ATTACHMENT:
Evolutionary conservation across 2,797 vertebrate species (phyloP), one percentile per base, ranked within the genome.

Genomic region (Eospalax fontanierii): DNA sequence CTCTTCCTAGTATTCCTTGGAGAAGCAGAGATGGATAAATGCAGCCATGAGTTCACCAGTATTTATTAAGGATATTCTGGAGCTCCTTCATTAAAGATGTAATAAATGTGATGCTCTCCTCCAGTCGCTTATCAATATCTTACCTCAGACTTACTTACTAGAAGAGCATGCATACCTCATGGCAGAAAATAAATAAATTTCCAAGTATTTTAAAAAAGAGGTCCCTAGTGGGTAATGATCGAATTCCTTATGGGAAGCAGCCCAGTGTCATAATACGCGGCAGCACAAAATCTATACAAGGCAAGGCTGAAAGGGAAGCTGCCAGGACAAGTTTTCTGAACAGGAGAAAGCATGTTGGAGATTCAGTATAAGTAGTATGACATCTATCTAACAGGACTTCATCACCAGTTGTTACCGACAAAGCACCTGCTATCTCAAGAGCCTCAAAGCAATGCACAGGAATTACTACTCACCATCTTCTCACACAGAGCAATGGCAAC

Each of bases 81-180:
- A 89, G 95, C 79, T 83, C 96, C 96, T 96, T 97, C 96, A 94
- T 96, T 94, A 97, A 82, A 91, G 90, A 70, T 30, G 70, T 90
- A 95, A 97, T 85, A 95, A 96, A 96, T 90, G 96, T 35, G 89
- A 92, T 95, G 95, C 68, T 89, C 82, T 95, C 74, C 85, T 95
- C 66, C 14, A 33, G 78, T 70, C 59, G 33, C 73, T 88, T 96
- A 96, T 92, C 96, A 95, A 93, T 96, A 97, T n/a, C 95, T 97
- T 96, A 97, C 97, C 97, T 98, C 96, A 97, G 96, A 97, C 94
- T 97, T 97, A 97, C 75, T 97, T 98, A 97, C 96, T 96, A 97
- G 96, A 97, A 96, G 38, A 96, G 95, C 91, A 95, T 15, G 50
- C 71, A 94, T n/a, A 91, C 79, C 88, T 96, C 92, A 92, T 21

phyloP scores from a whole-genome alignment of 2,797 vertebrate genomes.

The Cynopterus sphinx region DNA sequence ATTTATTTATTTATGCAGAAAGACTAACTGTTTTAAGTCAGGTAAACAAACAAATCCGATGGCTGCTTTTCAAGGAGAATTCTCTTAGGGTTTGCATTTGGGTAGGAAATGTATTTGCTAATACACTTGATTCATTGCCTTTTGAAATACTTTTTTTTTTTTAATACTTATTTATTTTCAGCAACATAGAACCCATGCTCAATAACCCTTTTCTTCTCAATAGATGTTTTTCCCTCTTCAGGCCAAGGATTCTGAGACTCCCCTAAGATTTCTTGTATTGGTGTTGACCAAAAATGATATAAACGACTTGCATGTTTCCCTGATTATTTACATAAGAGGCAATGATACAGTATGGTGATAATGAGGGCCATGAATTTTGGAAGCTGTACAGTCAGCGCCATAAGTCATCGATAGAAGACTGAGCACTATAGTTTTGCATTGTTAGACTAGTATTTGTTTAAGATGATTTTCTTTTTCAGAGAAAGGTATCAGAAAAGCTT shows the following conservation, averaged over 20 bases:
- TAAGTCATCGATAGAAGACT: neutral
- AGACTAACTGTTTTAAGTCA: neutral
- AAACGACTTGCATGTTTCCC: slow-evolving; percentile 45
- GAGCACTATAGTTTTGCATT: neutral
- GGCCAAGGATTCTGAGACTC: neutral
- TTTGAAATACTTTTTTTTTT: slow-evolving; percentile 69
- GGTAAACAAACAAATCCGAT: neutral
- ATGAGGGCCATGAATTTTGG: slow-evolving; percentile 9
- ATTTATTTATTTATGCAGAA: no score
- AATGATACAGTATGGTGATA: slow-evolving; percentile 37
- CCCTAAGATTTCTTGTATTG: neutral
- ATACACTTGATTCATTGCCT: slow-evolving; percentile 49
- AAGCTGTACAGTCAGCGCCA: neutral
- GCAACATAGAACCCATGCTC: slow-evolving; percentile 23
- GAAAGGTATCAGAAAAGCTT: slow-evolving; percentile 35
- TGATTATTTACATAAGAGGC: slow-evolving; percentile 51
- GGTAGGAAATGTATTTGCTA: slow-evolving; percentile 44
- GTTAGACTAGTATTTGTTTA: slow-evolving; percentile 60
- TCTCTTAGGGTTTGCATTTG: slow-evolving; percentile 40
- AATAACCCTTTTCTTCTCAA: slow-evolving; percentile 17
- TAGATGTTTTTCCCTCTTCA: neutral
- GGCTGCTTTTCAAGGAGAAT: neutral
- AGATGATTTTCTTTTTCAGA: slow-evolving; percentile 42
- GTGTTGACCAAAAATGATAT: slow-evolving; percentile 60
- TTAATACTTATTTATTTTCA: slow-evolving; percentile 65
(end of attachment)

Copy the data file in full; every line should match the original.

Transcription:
Evolutionary conservation across 2,797 vertebrate species (phyloP), one percentile per base, ranked within the genome.

Genomic region (Eospalax fontanierii): DNA sequence CTCTTCCTAGTATTCCTTGGAGAAGCAGAGATGGATAAATGCAGCCATGAGTTCACCAGTATTTATTAAGGATATTCTGGAGCTCCTTCATTAAAGATGTAATAAATGTGATGCTCTCCTCCAGTCGCTTATCAATATCTTACCTCAGACTTACTTACTAGAAGAGCATGCATACCTCATGGCAGAAAATAAATAAATTTCCAAGTATTTTAAAAAAGAGGTCCCTAGTGGGTAATGATCGAATTCCTTATGGGAAGCAGCCCAGTGTCATAATACGCGGCAGCACAAAATCTATACAAGGCAAGGCTGAAAGGGAAGCTGCCAGGACAAGTTTTCTGAACAGGAGAAAGCATGTTGGAGATTCAGTATAAGTAGTATGACATCTATCTAACAGGACTTCATCACCAGTTGTTACCGACAAAGCACCTGCTATCTCAAGAGCCTCAAAGCAATGCACAGGAATTACTACTCACCATCTTCTCACACAGAGCAATGGCAAC

Each of bases 81-180:
- A 89, G 95, C 79, T 83, C 96, C 96, T 96, T 97, C 96, A 94
- T 96, T 94, A 97, A 82, A 91, G 90, A 70, T 30, G 70, T 90
- A 95, A 97, T 85, A 95, A 96, A 96, T 90, G 96, T 35, G 89
- A 92, T 95, G 95, C 68, T 89, C 82, T 95, C 74, C 85, T 95
- C 66, C 14, A 33, G 78, T 70, C 59, G 33, C 73, T 88, T 96
- A 96, T 92, C 96, A 95, A 93, T 96, A 97, T n/a, C 95, T 97
- T 96, A 97, C 97, C 97, T 98, C 96, A 97, G 96, A 97, C 94
- T 97, T 97, A 97, C 75, T 97, T 98, A 97, C 96, T 96, A 97
- G 96, A 97, A 96, G 38, A 96, G 95, C 91, A 95, T 15, G 50
- C 71, A 94, T n/a, A 91, C 79, C 88, T 96, C 92, A 92, T 21

phyloP scores from a whole-genome alignment of 2,797 vertebrate genomes.

The Cynopterus sphinx region DNA sequence ATTTATTTATTTATGCAGAAAGACTAACTGTTTTAAGTCAGGTAAACAAACAAATCCGATGGCTGCTTTTCAAGGAGAATTCTCTTAGGGTTTGCATTTGGGTAGGAAATGTATTTGCTAATACACTTGATTCATTGCCTTTTGAAATACTTTTTTTTTTTTAATACTTATTTATTTTCAGCAACATAGAACCCATGCTCAATAACCCTTTTCTTCTCAATAGATGTTTTTCCCTCTTCAGGCCAAGGATTCTGAGACTCCCCTAAGATTTCTTGTATTGGTGTTGACCAAAAATGATATAAACGACTTGCATGTTTCCCTGATTATTTACATAAGAGGCAATGATACAGTATGGTGATAATGAGGGCCATGAATTTTGGAAGCTGTACAGTCAGCGCCATAAGTCATCGATAGAAGACTGAGCACTATAGTTTTGCATTGTTAGACTAGTATTTGTTTAAGATGATTTTCTTTTTCAGAGAAAGGTATCAGAAAAGCTT shows the following conservation, averaged over 20 bases:
- TAAGTCATCGATAGAAGACT: neutral
- AGACTAACTGTTTTAAGTCA: neutral
- AAACGACTTGCATGTTTCCC: slow-evolving; percentile 45
- GAGCACTATAGTTTTGCATT: neutral
- GGCCAAGGATTCTGAGACTC: neutral
- TTTGAAATACTTTTTTTTTT: slow-evolving; percentile 69
- GGTAAACAAACAAATCCGAT: neutral
- ATGAGGGCCATGAATTTTGG: slow-evolving; percentile 9
- ATTTATTTATTTATGCAGAA: no score
- AATGATACAGTATGGTGATA: slow-evolving; percentile 37
- CCCTAAGATTTCTTGTATTG: neutral
- ATACACTTGATTCATTGCCT: slow-evolving; percentile 49
- AAGCTGTACAGTCAGCGCCA: neutral
- GCAACATAGAACCCATGCTC: slow-evolving; percentile 23
- GAAAGGTATCAGAAAAGCTT: slow-evolving; percentile 35
- TGATTATTTACATAAGAGGC: slow-evolving; percentile 51
- GGTAGGAAATGTATTTGCTA: slow-evolving; percentile 44
- GTTAGACTAGTATTTGTTTA: slow-evolving; percentile 60
- TCTCTTAGGGTTTGCATTTG: slow-evolving; percentile 40
- AATAACCCTTTTCTTCTCAA: slow-evolving; percentile 17
- TAGATGTTTTTCCCTCTTCA: neutral
- GGCTGCTTTTCAAGGAGAAT: neutral
- AGATGATTTTCTTTTTCAGA: slow-evolving; percentile 42
- GTGTTGACCAAAAATGATAT: slow-evolving; percentile 60
- TTAATACTTATTTATTTTCA: slow-evolving; percentile 65